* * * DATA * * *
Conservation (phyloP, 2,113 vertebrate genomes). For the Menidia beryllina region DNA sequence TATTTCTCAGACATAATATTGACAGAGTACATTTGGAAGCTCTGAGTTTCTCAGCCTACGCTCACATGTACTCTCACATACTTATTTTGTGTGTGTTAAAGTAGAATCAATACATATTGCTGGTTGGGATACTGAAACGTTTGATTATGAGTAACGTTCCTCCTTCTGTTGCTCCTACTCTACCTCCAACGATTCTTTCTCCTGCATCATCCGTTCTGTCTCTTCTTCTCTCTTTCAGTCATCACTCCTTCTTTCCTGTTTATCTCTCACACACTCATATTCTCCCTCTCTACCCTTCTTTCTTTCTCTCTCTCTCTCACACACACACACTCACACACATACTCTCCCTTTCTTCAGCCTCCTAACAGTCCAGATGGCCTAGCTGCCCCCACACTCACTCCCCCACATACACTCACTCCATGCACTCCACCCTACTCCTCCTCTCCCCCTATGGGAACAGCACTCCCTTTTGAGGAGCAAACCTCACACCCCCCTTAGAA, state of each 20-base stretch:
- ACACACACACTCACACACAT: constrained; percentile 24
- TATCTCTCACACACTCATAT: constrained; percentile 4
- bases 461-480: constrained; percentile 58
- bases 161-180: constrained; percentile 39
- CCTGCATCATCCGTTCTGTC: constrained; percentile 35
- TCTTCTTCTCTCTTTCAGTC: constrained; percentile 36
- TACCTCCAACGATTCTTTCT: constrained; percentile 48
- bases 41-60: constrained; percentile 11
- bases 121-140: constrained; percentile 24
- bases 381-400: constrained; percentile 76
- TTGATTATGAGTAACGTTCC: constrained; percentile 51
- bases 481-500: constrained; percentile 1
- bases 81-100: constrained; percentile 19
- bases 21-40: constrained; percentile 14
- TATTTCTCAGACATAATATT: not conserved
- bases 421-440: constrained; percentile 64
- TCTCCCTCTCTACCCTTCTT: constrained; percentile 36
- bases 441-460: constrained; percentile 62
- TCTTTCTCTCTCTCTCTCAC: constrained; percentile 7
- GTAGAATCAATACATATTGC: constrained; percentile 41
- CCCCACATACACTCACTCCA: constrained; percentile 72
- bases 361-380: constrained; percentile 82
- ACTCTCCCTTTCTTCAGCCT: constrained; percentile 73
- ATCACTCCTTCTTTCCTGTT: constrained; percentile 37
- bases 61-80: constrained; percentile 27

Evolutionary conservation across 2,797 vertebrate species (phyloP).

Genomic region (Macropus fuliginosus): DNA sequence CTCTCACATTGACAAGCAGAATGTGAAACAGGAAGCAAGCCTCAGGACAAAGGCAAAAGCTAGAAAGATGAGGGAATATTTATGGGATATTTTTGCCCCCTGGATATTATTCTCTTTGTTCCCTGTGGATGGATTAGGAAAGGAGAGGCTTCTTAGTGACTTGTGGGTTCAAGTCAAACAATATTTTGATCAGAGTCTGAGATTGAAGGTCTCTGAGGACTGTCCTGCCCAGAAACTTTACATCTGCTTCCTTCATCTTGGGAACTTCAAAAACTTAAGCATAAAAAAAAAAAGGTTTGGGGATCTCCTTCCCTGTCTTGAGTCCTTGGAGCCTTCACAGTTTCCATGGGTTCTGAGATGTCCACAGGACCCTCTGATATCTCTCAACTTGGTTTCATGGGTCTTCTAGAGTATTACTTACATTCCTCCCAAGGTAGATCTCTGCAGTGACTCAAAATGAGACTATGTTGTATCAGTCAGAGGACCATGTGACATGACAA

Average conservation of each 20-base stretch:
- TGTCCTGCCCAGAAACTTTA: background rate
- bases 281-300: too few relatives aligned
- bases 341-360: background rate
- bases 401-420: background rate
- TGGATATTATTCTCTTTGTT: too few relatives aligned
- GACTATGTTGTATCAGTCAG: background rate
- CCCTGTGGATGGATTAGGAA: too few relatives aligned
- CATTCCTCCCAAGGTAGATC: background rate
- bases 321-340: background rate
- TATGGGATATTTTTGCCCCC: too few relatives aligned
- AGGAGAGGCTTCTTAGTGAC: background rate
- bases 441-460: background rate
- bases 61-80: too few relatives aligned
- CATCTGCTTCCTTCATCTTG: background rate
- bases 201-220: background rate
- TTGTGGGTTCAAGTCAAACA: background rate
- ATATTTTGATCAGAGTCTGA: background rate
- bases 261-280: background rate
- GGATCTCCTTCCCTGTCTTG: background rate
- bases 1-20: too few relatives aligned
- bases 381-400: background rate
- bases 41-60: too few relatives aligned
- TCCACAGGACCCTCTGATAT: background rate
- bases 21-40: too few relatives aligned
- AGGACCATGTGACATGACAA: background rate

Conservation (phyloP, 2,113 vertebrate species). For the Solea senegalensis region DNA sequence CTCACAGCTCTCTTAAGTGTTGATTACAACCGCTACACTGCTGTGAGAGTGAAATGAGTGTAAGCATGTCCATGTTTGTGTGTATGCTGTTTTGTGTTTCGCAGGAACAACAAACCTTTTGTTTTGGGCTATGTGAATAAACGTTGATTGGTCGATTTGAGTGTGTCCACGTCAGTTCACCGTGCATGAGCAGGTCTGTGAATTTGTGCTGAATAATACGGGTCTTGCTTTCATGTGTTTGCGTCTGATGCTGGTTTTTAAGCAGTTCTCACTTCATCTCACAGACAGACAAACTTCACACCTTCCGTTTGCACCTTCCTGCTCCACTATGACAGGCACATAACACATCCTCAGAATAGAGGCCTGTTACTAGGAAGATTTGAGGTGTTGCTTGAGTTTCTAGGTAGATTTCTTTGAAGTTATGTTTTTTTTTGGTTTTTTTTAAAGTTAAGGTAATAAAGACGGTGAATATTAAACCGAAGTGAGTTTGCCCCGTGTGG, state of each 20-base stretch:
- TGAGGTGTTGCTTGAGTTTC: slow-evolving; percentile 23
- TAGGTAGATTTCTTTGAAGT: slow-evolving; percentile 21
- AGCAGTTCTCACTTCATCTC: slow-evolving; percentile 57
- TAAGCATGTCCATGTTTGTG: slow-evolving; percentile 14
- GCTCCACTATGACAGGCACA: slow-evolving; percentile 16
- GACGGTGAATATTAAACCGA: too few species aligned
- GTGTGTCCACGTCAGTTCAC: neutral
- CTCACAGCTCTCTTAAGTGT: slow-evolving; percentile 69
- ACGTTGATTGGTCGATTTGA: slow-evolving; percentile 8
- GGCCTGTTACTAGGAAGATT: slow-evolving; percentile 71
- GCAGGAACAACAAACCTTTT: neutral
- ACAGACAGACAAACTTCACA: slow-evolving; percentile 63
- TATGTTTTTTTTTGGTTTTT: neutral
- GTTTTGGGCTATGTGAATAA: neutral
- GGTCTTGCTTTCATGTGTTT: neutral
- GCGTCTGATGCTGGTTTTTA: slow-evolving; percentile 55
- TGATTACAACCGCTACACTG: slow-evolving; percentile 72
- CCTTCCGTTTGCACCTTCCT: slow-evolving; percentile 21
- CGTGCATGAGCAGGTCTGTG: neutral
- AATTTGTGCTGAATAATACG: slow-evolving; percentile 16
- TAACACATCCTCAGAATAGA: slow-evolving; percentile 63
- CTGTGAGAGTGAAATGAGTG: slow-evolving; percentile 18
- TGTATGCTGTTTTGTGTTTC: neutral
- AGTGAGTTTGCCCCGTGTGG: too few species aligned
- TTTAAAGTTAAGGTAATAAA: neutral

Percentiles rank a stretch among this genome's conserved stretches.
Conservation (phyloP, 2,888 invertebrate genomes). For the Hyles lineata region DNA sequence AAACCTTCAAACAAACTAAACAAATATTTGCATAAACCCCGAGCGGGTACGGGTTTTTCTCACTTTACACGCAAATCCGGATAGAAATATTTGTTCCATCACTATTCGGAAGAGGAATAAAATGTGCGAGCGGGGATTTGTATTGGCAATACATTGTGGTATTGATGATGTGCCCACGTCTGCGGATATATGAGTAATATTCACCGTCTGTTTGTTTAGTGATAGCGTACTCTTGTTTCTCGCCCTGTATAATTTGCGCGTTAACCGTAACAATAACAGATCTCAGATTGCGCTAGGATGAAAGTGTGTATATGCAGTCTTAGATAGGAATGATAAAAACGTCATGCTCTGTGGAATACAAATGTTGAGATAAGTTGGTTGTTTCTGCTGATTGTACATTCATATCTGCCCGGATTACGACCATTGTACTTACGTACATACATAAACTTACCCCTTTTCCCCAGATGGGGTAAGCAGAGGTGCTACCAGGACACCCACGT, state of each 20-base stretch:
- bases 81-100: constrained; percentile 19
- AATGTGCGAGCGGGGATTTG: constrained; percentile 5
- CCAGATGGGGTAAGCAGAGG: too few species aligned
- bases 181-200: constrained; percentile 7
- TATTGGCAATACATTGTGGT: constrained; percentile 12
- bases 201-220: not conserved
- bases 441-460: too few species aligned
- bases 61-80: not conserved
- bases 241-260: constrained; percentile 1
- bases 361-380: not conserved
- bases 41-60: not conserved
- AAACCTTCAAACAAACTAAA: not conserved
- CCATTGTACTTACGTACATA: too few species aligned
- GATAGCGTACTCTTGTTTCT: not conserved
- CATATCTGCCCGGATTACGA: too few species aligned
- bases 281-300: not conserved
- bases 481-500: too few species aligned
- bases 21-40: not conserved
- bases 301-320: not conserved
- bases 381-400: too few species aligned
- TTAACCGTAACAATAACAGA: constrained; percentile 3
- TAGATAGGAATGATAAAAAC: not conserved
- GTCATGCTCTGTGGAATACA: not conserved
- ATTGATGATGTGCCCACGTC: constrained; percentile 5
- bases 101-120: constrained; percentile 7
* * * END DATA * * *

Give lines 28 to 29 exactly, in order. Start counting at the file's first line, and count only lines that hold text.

Genomic region (Macropus fuliginosus): DNA sequence CTCTCACATTGACAAGCAGAATGTGAAACAGGAAGCAAGCCTCAGGACAAAGGCAAAAGCTAGAAAGATGAGGGAATATTTATGGGATATTTTTGCCCCCTGGATATTATTCTCTTTGTTCCCTGTGGATGGATTAGGAAAGGAGAGGCTTCTTAGTGACTTGTGGGTTCAAGTCAAACAATATTTTGATCAGAGTCTGAGATTGAAGGTCTCTGAGGACTGTCCTGCCCAGAAACTTTACATCTGCTTCCTTCATCTTGGGAACTTCAAAAACTTAAGCATAAAAAAAAAAAGGTTTGGGGATCTCCTTCCCTGTCTTGAGTCCTTGGAGCCTTCACAGTTTCCATGGGTTCTGAGATGTCCACAGGACCCTCTGATATCTCTCAACTTGGTTTCATGGGTCTTCTAGAGTATTACTTACATTCCTCCCAAGGTAGATCTCTGCAGTGACTCAAAATGAGACTATGTTGTATCAGTCAGAGGACCATGTGACATGACAA

Average conservation of each 20-base stretch: